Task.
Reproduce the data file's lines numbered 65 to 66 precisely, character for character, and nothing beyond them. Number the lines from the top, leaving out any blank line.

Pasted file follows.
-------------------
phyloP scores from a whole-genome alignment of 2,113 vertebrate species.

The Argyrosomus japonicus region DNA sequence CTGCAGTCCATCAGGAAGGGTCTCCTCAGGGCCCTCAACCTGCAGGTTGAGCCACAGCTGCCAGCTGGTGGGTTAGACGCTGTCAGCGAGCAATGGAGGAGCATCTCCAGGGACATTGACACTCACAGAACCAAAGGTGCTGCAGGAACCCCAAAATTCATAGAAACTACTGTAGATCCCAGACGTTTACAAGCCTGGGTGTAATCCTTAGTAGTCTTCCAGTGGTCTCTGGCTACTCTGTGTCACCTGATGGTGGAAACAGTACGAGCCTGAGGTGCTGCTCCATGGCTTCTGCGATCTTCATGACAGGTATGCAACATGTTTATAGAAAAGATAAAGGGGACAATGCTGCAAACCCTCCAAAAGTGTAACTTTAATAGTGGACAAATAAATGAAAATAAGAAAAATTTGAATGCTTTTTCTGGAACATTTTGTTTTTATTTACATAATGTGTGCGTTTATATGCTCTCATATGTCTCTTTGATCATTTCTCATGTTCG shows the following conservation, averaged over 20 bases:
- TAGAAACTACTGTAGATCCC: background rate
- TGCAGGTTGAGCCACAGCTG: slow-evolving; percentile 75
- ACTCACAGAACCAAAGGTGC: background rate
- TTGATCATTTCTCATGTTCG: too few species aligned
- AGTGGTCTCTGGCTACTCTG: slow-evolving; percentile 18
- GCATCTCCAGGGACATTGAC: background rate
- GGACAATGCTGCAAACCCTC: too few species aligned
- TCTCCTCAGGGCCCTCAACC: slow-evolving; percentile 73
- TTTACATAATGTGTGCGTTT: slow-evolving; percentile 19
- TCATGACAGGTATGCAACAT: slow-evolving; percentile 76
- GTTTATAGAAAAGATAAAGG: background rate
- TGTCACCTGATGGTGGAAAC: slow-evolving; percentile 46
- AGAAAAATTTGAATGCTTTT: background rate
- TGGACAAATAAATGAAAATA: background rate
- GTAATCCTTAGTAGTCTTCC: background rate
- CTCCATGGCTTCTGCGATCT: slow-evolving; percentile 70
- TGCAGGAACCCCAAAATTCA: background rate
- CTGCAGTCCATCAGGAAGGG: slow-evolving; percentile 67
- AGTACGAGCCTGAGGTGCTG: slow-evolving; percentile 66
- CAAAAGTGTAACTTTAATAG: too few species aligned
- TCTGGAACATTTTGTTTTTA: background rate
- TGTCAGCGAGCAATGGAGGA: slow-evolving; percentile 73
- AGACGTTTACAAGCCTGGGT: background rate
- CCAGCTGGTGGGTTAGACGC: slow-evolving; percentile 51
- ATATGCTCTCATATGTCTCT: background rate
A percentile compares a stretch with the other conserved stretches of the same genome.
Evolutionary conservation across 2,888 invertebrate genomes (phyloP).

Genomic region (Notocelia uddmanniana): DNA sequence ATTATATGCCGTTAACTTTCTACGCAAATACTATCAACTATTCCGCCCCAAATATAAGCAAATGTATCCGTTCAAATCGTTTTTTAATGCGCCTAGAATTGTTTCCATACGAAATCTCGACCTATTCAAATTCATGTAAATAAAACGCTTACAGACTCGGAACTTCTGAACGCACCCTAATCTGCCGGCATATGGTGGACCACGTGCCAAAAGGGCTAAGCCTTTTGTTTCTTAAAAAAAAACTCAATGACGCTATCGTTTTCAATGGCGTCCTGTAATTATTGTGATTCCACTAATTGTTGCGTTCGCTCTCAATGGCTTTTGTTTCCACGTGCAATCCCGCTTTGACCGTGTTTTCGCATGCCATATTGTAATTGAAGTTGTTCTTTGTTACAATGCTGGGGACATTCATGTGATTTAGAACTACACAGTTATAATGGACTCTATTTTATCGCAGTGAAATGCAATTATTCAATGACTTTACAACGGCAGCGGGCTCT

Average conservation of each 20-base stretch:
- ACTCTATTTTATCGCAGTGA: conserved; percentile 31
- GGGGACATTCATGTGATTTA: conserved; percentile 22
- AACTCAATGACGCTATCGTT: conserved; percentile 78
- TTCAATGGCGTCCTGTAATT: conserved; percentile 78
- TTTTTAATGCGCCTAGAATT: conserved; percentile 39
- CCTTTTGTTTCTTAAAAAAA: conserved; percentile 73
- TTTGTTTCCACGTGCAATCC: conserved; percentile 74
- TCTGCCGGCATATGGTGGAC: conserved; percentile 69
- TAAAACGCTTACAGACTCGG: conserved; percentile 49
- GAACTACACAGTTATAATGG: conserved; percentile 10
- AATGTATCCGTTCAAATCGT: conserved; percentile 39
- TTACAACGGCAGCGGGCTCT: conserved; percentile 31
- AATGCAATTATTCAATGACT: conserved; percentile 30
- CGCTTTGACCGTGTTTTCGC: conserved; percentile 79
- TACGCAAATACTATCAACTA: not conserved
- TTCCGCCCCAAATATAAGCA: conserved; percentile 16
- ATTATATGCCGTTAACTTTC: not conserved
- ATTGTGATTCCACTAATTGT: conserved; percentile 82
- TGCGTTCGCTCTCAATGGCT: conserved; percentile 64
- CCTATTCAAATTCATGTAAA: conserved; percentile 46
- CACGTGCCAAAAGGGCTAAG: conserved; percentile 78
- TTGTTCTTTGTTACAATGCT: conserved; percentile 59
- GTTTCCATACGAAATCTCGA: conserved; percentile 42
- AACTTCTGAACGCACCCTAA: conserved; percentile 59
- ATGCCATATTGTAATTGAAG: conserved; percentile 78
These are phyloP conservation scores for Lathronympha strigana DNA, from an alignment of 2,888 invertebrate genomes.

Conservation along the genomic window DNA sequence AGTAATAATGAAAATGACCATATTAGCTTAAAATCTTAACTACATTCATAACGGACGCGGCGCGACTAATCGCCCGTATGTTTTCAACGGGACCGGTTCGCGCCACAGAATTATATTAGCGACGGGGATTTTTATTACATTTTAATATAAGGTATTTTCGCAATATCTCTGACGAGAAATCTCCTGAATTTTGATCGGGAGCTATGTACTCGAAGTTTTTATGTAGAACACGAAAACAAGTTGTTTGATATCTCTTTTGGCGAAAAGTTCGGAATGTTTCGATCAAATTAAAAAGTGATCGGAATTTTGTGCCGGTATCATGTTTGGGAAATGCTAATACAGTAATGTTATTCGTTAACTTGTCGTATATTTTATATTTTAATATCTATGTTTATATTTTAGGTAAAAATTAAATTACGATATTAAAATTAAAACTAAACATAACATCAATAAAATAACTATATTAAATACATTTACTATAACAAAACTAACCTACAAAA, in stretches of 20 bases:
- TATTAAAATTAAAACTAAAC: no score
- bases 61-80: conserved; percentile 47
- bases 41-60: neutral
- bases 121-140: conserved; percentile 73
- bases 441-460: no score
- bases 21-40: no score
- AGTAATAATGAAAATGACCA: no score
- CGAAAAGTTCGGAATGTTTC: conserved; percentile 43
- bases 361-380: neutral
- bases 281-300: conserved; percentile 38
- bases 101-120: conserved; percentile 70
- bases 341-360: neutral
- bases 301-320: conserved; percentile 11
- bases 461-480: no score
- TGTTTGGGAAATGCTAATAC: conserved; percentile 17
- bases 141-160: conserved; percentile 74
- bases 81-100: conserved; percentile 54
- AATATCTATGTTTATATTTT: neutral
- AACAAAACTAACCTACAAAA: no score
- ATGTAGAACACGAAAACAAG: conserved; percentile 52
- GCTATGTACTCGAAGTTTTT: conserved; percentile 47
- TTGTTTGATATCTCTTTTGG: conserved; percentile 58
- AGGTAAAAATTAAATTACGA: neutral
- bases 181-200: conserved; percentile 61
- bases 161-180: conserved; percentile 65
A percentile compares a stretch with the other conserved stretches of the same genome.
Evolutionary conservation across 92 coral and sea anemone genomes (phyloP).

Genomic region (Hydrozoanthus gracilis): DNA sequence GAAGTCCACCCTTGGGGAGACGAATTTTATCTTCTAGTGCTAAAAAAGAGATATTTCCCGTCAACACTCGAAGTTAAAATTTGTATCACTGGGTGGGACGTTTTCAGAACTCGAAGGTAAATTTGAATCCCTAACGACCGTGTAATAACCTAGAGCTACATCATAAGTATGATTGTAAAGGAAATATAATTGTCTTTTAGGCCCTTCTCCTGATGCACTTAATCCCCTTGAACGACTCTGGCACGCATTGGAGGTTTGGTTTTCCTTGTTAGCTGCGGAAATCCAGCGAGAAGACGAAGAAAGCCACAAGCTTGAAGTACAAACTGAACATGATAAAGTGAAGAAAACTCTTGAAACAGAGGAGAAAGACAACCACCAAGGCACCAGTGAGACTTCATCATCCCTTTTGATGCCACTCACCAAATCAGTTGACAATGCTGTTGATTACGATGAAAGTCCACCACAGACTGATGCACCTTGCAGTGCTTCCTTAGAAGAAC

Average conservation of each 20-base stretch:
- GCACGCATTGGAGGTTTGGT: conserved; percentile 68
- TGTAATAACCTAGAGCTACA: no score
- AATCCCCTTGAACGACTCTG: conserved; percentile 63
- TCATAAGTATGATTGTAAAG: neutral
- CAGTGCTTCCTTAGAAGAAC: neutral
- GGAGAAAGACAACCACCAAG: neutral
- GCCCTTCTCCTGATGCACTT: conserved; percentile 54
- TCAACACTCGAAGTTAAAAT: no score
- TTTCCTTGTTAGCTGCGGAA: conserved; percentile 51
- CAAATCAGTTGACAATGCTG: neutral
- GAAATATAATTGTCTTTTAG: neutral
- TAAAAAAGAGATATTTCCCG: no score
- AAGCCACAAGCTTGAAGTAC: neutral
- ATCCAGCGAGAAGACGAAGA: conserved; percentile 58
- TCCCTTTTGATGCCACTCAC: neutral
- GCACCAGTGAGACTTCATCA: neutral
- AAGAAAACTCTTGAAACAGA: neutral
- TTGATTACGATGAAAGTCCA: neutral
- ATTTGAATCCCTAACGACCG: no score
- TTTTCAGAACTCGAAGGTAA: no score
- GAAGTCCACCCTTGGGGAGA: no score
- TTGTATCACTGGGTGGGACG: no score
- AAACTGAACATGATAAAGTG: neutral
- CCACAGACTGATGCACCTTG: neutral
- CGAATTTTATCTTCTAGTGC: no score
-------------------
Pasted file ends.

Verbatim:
- AGTAATAATGAAAATGACCA: no score
- CGAAAAGTTCGGAATGTTTC: conserved; percentile 43